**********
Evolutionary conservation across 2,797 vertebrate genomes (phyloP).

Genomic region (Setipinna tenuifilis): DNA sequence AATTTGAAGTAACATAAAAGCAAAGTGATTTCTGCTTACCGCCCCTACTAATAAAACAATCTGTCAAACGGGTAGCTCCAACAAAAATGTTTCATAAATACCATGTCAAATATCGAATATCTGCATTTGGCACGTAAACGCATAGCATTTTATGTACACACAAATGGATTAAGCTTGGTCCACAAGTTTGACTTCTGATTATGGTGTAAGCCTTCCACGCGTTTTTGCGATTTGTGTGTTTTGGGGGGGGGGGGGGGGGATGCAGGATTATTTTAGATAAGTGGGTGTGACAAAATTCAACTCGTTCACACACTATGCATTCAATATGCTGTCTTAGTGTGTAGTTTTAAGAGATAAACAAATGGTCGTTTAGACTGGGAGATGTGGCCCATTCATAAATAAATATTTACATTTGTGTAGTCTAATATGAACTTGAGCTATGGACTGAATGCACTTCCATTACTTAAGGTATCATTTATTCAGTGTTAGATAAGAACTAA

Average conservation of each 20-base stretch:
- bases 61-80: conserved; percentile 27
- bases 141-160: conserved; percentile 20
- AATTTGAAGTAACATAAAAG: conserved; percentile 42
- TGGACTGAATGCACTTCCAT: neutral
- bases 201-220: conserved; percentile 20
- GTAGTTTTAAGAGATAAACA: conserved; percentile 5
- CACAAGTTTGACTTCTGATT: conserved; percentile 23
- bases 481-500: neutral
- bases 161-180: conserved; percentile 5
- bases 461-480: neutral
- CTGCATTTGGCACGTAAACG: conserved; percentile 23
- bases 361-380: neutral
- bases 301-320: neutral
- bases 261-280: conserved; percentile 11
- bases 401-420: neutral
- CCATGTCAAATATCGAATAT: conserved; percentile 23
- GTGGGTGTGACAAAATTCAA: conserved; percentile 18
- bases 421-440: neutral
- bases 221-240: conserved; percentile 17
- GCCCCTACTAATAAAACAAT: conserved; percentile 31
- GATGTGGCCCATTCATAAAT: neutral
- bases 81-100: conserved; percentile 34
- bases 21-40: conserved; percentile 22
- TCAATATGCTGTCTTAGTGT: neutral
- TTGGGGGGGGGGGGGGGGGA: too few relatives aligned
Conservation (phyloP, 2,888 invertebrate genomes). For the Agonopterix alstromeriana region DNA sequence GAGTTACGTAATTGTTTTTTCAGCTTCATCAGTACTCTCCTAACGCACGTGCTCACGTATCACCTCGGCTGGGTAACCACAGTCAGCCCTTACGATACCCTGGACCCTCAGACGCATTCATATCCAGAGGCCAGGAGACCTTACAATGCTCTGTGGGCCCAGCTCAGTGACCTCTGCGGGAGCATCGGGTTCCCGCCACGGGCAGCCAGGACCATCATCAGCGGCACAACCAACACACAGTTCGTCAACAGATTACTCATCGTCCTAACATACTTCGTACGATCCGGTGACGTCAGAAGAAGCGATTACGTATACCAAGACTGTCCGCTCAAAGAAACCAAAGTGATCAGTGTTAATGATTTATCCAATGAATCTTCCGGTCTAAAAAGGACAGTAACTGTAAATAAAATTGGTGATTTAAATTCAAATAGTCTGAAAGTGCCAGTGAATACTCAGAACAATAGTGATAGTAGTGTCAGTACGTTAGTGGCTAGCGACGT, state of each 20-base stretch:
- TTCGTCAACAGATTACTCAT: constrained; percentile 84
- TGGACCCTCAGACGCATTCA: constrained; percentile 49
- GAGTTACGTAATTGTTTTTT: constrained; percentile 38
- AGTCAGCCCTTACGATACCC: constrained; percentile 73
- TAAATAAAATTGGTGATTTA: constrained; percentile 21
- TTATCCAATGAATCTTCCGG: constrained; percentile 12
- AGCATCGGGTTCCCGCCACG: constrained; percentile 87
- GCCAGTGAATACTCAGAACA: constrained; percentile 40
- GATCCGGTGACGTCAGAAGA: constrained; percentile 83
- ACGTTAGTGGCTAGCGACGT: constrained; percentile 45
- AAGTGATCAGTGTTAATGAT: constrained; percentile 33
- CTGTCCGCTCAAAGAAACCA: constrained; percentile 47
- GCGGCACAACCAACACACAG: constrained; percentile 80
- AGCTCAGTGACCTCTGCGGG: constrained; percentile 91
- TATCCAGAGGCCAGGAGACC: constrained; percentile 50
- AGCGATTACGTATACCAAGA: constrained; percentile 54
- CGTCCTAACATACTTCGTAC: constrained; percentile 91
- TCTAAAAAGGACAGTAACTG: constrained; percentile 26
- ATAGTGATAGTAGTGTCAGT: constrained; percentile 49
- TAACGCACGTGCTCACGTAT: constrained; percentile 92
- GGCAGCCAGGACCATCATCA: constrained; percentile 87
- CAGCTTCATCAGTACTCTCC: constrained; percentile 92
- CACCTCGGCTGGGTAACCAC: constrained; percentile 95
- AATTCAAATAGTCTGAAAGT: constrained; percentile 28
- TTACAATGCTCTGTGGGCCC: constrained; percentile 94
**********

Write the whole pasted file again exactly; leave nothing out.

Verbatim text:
Evolutionary conservation across 2,797 vertebrate genomes (phyloP).

Genomic region (Setipinna tenuifilis): DNA sequence AATTTGAAGTAACATAAAAGCAAAGTGATTTCTGCTTACCGCCCCTACTAATAAAACAATCTGTCAAACGGGTAGCTCCAACAAAAATGTTTCATAAATACCATGTCAAATATCGAATATCTGCATTTGGCACGTAAACGCATAGCATTTTATGTACACACAAATGGATTAAGCTTGGTCCACAAGTTTGACTTCTGATTATGGTGTAAGCCTTCCACGCGTTTTTGCGATTTGTGTGTTTTGGGGGGGGGGGGGGGGGATGCAGGATTATTTTAGATAAGTGGGTGTGACAAAATTCAACTCGTTCACACACTATGCATTCAATATGCTGTCTTAGTGTGTAGTTTTAAGAGATAAACAAATGGTCGTTTAGACTGGGAGATGTGGCCCATTCATAAATAAATATTTACATTTGTGTAGTCTAATATGAACTTGAGCTATGGACTGAATGCACTTCCATTACTTAAGGTATCATTTATTCAGTGTTAGATAAGAACTAA

Average conservation of each 20-base stretch:
- bases 61-80: conserved; percentile 27
- bases 141-160: conserved; percentile 20
- AATTTGAAGTAACATAAAAG: conserved; percentile 42
- TGGACTGAATGCACTTCCAT: neutral
- bases 201-220: conserved; percentile 20
- GTAGTTTTAAGAGATAAACA: conserved; percentile 5
- CACAAGTTTGACTTCTGATT: conserved; percentile 23
- bases 481-500: neutral
- bases 161-180: conserved; percentile 5
- bases 461-480: neutral
- CTGCATTTGGCACGTAAACG: conserved; percentile 23
- bases 361-380: neutral
- bases 301-320: neutral
- bases 261-280: conserved; percentile 11
- bases 401-420: neutral
- CCATGTCAAATATCGAATAT: conserved; percentile 23
- GTGGGTGTGACAAAATTCAA: conserved; percentile 18
- bases 421-440: neutral
- bases 221-240: conserved; percentile 17
- GCCCCTACTAATAAAACAAT: conserved; percentile 31
- GATGTGGCCCATTCATAAAT: neutral
- bases 81-100: conserved; percentile 34
- bases 21-40: conserved; percentile 22
- TCAATATGCTGTCTTAGTGT: neutral
- TTGGGGGGGGGGGGGGGGGA: too few relatives aligned
Conservation (phyloP, 2,888 invertebrate genomes). For the Agonopterix alstromeriana region DNA sequence GAGTTACGTAATTGTTTTTTCAGCTTCATCAGTACTCTCCTAACGCACGTGCTCACGTATCACCTCGGCTGGGTAACCACAGTCAGCCCTTACGATACCCTGGACCCTCAGACGCATTCATATCCAGAGGCCAGGAGACCTTACAATGCTCTGTGGGCCCAGCTCAGTGACCTCTGCGGGAGCATCGGGTTCCCGCCACGGGCAGCCAGGACCATCATCAGCGGCACAACCAACACACAGTTCGTCAACAGATTACTCATCGTCCTAACATACTTCGTACGATCCGGTGACGTCAGAAGAAGCGATTACGTATACCAAGACTGTCCGCTCAAAGAAACCAAAGTGATCAGTGTTAATGATTTATCCAATGAATCTTCCGGTCTAAAAAGGACAGTAACTGTAAATAAAATTGGTGATTTAAATTCAAATAGTCTGAAAGTGCCAGTGAATACTCAGAACAATAGTGATAGTAGTGTCAGTACGTTAGTGGCTAGCGACGT, state of each 20-base stretch:
- TTCGTCAACAGATTACTCAT: constrained; percentile 84
- TGGACCCTCAGACGCATTCA: constrained; percentile 49
- GAGTTACGTAATTGTTTTTT: constrained; percentile 38
- AGTCAGCCCTTACGATACCC: constrained; percentile 73
- TAAATAAAATTGGTGATTTA: constrained; percentile 21
- TTATCCAATGAATCTTCCGG: constrained; percentile 12
- AGCATCGGGTTCCCGCCACG: constrained; percentile 87
- GCCAGTGAATACTCAGAACA: constrained; percentile 40
- GATCCGGTGACGTCAGAAGA: constrained; percentile 83
- ACGTTAGTGGCTAGCGACGT: constrained; percentile 45
- AAGTGATCAGTGTTAATGAT: constrained; percentile 33
- CTGTCCGCTCAAAGAAACCA: constrained; percentile 47
- GCGGCACAACCAACACACAG: constrained; percentile 80
- AGCTCAGTGACCTCTGCGGG: constrained; percentile 91
- TATCCAGAGGCCAGGAGACC: constrained; percentile 50
- AGCGATTACGTATACCAAGA: constrained; percentile 54
- CGTCCTAACATACTTCGTAC: constrained; percentile 91
- TCTAAAAAGGACAGTAACTG: constrained; percentile 26
- ATAGTGATAGTAGTGTCAGT: constrained; percentile 49
- TAACGCACGTGCTCACGTAT: constrained; percentile 92
- GGCAGCCAGGACCATCATCA: constrained; percentile 87
- CAGCTTCATCAGTACTCTCC: constrained; percentile 92
- CACCTCGGCTGGGTAACCAC: constrained; percentile 95
- AATTCAAATAGTCTGAAAGT: constrained; percentile 28
- TTACAATGCTCTGTGGGCCC: constrained; percentile 94